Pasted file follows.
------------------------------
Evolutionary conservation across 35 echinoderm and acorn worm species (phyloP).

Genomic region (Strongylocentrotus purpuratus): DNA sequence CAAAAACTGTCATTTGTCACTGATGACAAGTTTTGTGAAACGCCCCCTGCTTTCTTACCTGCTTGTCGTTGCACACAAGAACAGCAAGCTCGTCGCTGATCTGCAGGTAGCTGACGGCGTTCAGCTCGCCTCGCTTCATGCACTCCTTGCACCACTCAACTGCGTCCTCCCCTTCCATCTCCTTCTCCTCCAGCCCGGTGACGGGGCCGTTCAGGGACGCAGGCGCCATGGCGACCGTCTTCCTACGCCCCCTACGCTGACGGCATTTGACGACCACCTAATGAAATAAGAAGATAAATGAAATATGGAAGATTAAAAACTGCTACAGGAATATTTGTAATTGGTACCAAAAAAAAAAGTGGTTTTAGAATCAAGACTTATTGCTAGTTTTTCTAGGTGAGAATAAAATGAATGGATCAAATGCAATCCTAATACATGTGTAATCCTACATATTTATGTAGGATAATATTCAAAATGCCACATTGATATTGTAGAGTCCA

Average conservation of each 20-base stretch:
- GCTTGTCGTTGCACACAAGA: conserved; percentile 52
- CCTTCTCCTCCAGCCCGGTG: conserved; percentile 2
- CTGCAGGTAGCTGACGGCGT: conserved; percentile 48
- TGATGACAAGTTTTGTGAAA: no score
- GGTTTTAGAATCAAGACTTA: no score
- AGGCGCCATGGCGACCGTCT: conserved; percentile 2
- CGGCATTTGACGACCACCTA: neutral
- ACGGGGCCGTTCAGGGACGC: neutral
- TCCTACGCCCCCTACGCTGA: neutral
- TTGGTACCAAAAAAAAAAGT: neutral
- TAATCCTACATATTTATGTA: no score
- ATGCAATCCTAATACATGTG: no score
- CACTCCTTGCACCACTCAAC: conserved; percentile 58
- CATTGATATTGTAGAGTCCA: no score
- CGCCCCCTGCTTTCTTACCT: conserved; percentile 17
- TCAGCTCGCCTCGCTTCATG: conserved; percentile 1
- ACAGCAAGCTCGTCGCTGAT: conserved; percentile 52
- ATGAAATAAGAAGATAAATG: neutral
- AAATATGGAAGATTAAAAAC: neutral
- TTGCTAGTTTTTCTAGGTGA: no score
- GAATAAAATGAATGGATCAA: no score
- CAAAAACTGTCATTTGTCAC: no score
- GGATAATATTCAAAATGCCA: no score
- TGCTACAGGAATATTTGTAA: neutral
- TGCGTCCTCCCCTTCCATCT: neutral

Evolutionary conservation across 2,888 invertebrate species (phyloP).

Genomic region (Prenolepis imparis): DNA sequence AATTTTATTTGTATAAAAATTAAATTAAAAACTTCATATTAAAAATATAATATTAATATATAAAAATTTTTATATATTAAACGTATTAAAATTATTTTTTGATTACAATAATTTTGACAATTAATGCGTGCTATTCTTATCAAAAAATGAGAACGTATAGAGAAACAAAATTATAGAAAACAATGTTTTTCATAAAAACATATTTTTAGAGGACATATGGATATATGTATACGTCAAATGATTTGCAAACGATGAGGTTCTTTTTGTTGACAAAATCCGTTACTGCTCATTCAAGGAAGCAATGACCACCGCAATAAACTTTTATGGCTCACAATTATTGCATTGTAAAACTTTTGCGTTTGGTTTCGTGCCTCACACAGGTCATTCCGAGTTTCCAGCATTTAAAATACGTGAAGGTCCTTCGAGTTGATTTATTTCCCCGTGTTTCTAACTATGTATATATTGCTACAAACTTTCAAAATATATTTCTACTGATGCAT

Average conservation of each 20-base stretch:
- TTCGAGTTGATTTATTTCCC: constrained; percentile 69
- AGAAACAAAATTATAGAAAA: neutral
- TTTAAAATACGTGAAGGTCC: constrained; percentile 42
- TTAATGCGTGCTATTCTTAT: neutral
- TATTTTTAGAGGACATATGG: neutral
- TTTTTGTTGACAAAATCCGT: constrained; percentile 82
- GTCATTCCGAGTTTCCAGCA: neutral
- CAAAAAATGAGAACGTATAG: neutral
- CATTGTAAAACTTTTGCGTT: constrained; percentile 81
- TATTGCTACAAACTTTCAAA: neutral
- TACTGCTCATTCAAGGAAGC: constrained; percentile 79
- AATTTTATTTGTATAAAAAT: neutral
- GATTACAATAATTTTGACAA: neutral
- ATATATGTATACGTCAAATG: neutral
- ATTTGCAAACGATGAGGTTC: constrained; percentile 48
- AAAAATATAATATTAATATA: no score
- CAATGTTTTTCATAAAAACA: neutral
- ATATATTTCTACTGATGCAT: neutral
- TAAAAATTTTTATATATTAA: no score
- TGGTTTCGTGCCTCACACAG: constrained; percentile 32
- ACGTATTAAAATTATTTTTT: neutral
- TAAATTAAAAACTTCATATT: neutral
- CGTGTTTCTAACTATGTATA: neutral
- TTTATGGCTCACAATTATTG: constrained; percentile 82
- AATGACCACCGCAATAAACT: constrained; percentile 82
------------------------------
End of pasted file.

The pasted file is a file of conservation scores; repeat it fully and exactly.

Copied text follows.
Evolutionary conservation across 35 echinoderm and acorn worm species (phyloP).

Genomic region (Strongylocentrotus purpuratus): DNA sequence CAAAAACTGTCATTTGTCACTGATGACAAGTTTTGTGAAACGCCCCCTGCTTTCTTACCTGCTTGTCGTTGCACACAAGAACAGCAAGCTCGTCGCTGATCTGCAGGTAGCTGACGGCGTTCAGCTCGCCTCGCTTCATGCACTCCTTGCACCACTCAACTGCGTCCTCCCCTTCCATCTCCTTCTCCTCCAGCCCGGTGACGGGGCCGTTCAGGGACGCAGGCGCCATGGCGACCGTCTTCCTACGCCCCCTACGCTGACGGCATTTGACGACCACCTAATGAAATAAGAAGATAAATGAAATATGGAAGATTAAAAACTGCTACAGGAATATTTGTAATTGGTACCAAAAAAAAAAGTGGTTTTAGAATCAAGACTTATTGCTAGTTTTTCTAGGTGAGAATAAAATGAATGGATCAAATGCAATCCTAATACATGTGTAATCCTACATATTTATGTAGGATAATATTCAAAATGCCACATTGATATTGTAGAGTCCA

Average conservation of each 20-base stretch:
- GCTTGTCGTTGCACACAAGA: conserved; percentile 52
- CCTTCTCCTCCAGCCCGGTG: conserved; percentile 2
- CTGCAGGTAGCTGACGGCGT: conserved; percentile 48
- TGATGACAAGTTTTGTGAAA: no score
- GGTTTTAGAATCAAGACTTA: no score
- AGGCGCCATGGCGACCGTCT: conserved; percentile 2
- CGGCATTTGACGACCACCTA: neutral
- ACGGGGCCGTTCAGGGACGC: neutral
- TCCTACGCCCCCTACGCTGA: neutral
- TTGGTACCAAAAAAAAAAGT: neutral
- TAATCCTACATATTTATGTA: no score
- ATGCAATCCTAATACATGTG: no score
- CACTCCTTGCACCACTCAAC: conserved; percentile 58
- CATTGATATTGTAGAGTCCA: no score
- CGCCCCCTGCTTTCTTACCT: conserved; percentile 17
- TCAGCTCGCCTCGCTTCATG: conserved; percentile 1
- ACAGCAAGCTCGTCGCTGAT: conserved; percentile 52
- ATGAAATAAGAAGATAAATG: neutral
- AAATATGGAAGATTAAAAAC: neutral
- TTGCTAGTTTTTCTAGGTGA: no score
- GAATAAAATGAATGGATCAA: no score
- CAAAAACTGTCATTTGTCAC: no score
- GGATAATATTCAAAATGCCA: no score
- TGCTACAGGAATATTTGTAA: neutral
- TGCGTCCTCCCCTTCCATCT: neutral

Evolutionary conservation across 2,888 invertebrate species (phyloP).

Genomic region (Prenolepis imparis): DNA sequence AATTTTATTTGTATAAAAATTAAATTAAAAACTTCATATTAAAAATATAATATTAATATATAAAAATTTTTATATATTAAACGTATTAAAATTATTTTTTGATTACAATAATTTTGACAATTAATGCGTGCTATTCTTATCAAAAAATGAGAACGTATAGAGAAACAAAATTATAGAAAACAATGTTTTTCATAAAAACATATTTTTAGAGGACATATGGATATATGTATACGTCAAATGATTTGCAAACGATGAGGTTCTTTTTGTTGACAAAATCCGTTACTGCTCATTCAAGGAAGCAATGACCACCGCAATAAACTTTTATGGCTCACAATTATTGCATTGTAAAACTTTTGCGTTTGGTTTCGTGCCTCACACAGGTCATTCCGAGTTTCCAGCATTTAAAATACGTGAAGGTCCTTCGAGTTGATTTATTTCCCCGTGTTTCTAACTATGTATATATTGCTACAAACTTTCAAAATATATTTCTACTGATGCAT

Average conservation of each 20-base stretch:
- TTCGAGTTGATTTATTTCCC: constrained; percentile 69
- AGAAACAAAATTATAGAAAA: neutral
- TTTAAAATACGTGAAGGTCC: constrained; percentile 42
- TTAATGCGTGCTATTCTTAT: neutral
- TATTTTTAGAGGACATATGG: neutral
- TTTTTGTTGACAAAATCCGT: constrained; percentile 82
- GTCATTCCGAGTTTCCAGCA: neutral
- CAAAAAATGAGAACGTATAG: neutral
- CATTGTAAAACTTTTGCGTT: constrained; percentile 81
- TATTGCTACAAACTTTCAAA: neutral
- TACTGCTCATTCAAGGAAGC: constrained; percentile 79
- AATTTTATTTGTATAAAAAT: neutral
- GATTACAATAATTTTGACAA: neutral
- ATATATGTATACGTCAAATG: neutral
- ATTTGCAAACGATGAGGTTC: constrained; percentile 48
- AAAAATATAATATTAATATA: no score
- CAATGTTTTTCATAAAAACA: neutral
- ATATATTTCTACTGATGCAT: neutral
- TAAAAATTTTTATATATTAA: no score
- TGGTTTCGTGCCTCACACAG: constrained; percentile 32
- ACGTATTAAAATTATTTTTT: neutral
- TAAATTAAAAACTTCATATT: neutral
- CGTGTTTCTAACTATGTATA: neutral
- TTTATGGCTCACAATTATTG: constrained; percentile 82
- AATGACCACCGCAATAAACT: constrained; percentile 82